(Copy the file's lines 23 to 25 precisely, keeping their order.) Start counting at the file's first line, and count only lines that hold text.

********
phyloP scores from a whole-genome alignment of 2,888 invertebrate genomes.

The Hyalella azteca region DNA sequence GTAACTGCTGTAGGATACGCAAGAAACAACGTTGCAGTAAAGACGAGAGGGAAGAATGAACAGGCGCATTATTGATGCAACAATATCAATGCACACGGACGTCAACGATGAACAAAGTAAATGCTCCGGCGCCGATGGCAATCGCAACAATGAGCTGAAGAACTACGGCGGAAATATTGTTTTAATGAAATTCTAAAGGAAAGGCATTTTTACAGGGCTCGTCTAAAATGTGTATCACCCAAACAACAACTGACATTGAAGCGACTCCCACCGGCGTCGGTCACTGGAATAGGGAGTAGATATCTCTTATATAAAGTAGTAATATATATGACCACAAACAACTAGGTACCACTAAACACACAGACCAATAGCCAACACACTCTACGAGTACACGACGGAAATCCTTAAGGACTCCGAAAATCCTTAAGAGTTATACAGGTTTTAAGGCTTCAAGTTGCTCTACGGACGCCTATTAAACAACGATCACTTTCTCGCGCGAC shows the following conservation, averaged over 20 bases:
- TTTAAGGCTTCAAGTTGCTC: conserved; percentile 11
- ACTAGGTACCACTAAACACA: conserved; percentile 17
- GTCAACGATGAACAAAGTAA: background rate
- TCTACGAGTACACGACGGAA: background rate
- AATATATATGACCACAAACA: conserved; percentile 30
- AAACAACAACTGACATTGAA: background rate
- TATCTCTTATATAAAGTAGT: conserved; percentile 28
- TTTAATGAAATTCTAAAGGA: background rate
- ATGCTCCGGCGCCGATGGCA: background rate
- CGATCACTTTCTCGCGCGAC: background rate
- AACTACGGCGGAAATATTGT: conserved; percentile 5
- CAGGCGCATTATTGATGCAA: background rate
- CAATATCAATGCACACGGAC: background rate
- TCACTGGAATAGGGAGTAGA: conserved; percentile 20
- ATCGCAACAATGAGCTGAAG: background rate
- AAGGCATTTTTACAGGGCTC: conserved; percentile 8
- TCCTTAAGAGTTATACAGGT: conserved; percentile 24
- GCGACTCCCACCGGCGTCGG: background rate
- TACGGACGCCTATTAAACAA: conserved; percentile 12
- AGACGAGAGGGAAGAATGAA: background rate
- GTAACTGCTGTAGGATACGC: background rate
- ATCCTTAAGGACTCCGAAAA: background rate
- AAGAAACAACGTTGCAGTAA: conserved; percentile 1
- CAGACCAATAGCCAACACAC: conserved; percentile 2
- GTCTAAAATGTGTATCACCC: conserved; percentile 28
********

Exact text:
- GTAACTGCTGTAGGATACGC: background rate
- ATCCTTAAGGACTCCGAAAA: background rate
- AAGAAACAACGTTGCAGTAA: conserved; percentile 1